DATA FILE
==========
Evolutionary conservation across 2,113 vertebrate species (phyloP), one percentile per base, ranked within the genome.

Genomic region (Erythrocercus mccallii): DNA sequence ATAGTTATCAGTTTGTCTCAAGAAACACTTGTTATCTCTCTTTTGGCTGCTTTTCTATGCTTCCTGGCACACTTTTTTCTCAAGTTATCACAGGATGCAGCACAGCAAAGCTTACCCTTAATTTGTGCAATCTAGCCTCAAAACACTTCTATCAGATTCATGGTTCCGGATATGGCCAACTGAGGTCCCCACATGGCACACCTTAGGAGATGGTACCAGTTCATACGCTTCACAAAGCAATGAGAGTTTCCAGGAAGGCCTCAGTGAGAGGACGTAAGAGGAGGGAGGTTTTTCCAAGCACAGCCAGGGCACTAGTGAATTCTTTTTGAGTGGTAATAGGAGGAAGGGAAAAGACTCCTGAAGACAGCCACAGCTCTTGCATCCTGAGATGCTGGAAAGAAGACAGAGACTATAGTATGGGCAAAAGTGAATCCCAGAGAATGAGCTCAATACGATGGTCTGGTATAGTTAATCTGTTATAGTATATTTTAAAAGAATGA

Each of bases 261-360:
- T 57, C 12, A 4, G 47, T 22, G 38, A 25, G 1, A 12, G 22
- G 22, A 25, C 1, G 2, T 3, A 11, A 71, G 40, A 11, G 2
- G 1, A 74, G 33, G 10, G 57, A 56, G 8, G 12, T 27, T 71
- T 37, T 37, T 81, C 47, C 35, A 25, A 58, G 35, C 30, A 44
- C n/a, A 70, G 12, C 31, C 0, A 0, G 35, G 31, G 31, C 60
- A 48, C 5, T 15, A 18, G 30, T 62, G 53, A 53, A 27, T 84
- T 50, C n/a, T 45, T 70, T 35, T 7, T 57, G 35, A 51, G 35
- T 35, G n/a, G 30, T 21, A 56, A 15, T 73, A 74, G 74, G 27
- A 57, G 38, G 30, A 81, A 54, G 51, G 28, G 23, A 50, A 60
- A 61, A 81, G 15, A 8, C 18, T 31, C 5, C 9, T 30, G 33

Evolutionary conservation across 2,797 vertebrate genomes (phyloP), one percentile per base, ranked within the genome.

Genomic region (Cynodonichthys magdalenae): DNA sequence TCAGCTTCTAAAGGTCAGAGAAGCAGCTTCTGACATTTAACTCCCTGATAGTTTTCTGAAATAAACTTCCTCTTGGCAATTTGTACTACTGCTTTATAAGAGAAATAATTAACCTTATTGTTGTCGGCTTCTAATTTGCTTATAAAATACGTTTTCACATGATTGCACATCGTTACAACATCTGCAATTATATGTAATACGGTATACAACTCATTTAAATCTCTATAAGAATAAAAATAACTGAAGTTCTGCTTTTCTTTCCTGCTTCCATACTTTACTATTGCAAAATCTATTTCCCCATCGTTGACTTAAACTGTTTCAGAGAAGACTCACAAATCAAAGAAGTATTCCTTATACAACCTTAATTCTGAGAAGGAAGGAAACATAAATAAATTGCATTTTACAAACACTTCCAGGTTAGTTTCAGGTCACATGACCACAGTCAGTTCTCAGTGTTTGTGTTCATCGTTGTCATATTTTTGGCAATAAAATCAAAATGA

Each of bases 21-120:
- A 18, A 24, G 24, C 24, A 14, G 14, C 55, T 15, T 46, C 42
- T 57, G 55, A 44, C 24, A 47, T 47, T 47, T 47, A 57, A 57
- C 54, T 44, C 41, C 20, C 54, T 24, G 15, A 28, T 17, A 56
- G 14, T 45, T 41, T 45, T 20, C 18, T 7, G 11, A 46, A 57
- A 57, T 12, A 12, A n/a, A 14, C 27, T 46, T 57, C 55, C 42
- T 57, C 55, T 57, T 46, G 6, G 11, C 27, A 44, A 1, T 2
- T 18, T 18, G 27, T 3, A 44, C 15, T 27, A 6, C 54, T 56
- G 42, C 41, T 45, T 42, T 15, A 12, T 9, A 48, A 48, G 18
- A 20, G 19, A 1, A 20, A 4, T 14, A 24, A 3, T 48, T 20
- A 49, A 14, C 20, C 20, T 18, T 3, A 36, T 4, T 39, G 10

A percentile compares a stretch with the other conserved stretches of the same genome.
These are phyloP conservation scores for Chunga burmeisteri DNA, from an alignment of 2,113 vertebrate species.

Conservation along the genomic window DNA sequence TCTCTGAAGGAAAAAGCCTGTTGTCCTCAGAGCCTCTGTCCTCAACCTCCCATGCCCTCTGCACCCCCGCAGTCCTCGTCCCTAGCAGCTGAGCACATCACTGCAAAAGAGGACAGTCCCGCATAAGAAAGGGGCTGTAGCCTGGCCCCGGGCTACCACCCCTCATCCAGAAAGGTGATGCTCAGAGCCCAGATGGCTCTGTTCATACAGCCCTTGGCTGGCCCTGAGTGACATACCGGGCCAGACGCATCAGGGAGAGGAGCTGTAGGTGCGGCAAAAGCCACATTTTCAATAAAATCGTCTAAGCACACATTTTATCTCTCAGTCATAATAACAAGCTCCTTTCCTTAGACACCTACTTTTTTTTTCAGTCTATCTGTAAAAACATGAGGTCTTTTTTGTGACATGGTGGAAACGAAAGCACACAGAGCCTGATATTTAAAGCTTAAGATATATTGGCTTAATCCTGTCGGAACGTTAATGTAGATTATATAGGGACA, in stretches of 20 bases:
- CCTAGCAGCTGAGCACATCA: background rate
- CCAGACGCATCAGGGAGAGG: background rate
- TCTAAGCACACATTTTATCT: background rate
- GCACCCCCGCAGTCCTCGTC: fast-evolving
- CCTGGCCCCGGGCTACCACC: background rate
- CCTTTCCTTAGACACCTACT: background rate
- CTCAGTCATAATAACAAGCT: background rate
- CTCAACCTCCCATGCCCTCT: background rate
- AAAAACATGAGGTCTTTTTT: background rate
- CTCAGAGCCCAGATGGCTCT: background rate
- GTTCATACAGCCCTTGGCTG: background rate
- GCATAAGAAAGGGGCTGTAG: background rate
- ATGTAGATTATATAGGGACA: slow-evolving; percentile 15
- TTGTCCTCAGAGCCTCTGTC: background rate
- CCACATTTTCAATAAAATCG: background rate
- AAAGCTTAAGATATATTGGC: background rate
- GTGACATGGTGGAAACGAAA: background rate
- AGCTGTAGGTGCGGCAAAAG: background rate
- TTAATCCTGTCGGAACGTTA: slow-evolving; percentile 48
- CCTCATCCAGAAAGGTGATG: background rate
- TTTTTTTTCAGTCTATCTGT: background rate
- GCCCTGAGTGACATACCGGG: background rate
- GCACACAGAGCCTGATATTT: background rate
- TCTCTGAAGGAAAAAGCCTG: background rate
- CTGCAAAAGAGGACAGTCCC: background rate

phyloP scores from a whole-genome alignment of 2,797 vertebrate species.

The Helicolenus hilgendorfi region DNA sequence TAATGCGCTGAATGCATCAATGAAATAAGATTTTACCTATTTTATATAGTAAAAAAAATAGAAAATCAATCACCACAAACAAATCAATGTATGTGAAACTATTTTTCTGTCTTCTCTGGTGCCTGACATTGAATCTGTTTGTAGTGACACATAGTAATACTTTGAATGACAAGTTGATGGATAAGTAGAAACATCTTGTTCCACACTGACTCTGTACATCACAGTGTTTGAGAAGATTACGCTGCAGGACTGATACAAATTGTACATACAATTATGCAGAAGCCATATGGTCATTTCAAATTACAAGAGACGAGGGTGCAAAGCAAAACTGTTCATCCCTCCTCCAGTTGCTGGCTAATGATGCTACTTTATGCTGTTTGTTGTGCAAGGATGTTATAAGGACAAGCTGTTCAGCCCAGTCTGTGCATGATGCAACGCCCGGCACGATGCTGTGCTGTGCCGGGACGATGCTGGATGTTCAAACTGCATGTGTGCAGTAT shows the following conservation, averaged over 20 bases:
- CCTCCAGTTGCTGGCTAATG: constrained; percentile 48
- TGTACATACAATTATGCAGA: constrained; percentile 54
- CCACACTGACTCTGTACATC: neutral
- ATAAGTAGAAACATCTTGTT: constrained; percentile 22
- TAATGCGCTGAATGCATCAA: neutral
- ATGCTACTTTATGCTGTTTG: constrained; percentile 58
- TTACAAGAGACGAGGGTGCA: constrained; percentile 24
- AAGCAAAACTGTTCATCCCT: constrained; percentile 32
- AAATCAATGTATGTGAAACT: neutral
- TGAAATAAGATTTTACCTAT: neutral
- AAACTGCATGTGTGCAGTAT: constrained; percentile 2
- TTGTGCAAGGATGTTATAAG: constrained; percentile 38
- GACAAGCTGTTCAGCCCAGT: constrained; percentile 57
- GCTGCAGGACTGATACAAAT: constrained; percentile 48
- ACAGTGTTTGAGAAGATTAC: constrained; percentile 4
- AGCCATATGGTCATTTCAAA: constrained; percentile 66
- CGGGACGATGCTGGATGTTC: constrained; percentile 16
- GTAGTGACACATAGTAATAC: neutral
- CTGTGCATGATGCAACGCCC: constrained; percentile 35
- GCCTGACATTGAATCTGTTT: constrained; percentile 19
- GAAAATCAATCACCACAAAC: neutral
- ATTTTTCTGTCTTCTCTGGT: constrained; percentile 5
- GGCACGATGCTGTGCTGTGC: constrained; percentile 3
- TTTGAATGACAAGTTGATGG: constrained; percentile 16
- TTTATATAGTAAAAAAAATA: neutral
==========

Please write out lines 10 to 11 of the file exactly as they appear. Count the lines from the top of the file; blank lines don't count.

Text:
- T 50, C n/a, T 45, T 70, T 35, T 7, T 57, G 35, A 51, G 35
- T 35, G n/a, G 30, T 21, A 56, A 15, T 73, A 74, G 74, G 27